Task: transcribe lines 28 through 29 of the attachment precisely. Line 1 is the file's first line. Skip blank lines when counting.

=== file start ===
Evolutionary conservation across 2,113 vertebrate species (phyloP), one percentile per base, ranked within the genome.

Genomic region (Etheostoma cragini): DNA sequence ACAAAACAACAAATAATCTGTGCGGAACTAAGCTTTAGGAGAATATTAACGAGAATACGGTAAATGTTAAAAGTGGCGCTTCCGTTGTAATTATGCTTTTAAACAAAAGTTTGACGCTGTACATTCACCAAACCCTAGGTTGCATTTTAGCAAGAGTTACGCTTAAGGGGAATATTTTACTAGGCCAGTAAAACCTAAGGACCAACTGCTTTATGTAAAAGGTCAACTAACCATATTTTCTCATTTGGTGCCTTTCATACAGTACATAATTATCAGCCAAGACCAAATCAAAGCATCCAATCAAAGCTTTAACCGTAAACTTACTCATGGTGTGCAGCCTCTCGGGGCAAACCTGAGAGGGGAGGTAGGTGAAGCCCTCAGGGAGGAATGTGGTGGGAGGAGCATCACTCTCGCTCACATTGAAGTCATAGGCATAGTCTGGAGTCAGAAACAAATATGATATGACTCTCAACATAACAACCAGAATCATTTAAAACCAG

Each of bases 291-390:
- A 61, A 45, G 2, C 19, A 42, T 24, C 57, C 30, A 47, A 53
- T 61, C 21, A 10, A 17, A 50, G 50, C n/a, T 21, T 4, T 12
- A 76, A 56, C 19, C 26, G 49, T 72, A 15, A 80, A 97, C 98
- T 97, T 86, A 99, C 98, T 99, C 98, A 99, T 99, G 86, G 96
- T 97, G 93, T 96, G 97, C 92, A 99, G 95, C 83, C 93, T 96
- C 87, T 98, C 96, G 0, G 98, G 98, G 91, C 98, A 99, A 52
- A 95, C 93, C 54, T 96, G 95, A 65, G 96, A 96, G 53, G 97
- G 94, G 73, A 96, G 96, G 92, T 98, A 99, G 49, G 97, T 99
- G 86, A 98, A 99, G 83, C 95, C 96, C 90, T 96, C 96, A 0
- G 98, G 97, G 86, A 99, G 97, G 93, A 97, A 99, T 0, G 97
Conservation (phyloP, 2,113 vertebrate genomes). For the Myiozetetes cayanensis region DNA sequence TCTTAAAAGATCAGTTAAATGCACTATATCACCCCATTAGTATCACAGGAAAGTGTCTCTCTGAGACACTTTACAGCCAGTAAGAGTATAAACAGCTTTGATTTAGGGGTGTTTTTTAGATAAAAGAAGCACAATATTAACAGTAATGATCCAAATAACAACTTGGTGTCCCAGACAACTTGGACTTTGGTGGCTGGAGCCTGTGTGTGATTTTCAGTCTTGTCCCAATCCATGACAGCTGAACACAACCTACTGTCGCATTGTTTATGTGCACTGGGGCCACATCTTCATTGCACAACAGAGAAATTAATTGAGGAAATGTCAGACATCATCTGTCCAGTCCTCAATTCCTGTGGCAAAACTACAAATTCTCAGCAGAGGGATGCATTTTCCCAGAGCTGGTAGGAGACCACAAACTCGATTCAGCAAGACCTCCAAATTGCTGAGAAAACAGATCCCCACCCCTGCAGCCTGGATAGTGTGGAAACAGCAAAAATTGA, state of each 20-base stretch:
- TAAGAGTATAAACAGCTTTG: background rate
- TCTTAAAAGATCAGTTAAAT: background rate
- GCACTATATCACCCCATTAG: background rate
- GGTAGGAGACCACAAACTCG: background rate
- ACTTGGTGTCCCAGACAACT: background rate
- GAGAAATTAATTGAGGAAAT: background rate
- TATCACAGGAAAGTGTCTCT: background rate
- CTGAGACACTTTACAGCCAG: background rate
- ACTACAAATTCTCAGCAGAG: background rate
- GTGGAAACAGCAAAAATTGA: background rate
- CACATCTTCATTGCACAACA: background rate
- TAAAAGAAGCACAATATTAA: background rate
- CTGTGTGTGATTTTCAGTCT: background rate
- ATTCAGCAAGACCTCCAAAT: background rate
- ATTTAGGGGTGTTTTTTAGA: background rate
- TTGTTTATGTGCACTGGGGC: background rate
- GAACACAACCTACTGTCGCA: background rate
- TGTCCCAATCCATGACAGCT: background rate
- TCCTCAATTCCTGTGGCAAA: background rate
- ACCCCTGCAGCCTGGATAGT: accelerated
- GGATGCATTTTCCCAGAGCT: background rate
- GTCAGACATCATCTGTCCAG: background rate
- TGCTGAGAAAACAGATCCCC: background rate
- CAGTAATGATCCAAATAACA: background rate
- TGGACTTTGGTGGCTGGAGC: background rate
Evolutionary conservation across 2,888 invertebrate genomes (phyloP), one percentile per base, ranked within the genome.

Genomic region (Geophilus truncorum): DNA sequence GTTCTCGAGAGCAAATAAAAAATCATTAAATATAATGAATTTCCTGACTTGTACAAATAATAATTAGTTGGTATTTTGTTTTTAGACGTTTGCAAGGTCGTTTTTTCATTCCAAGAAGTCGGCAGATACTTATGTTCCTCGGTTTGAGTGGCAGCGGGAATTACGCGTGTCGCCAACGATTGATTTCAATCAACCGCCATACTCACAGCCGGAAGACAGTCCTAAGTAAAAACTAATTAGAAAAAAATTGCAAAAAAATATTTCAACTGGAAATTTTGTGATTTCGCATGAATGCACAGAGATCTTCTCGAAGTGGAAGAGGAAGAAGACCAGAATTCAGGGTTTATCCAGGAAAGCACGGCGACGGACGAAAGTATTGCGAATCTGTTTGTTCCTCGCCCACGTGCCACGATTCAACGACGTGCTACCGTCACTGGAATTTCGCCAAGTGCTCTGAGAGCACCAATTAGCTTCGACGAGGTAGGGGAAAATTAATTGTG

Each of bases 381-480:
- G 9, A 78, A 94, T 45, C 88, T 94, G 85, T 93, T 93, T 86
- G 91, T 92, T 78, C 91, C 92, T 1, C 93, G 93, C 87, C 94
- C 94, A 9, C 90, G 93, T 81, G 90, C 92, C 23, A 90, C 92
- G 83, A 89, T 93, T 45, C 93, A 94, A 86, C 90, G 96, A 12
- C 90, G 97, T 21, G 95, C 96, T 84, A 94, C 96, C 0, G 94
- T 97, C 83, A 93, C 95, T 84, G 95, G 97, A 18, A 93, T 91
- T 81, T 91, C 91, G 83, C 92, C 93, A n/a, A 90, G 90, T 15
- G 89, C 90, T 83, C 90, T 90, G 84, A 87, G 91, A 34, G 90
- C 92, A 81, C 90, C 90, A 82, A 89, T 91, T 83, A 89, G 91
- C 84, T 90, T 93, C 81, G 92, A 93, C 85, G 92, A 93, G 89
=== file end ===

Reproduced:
- ATTCAGCAAGACCTCCAAAT: background rate
- ATTTAGGGGTGTTTTTTAGA: background rate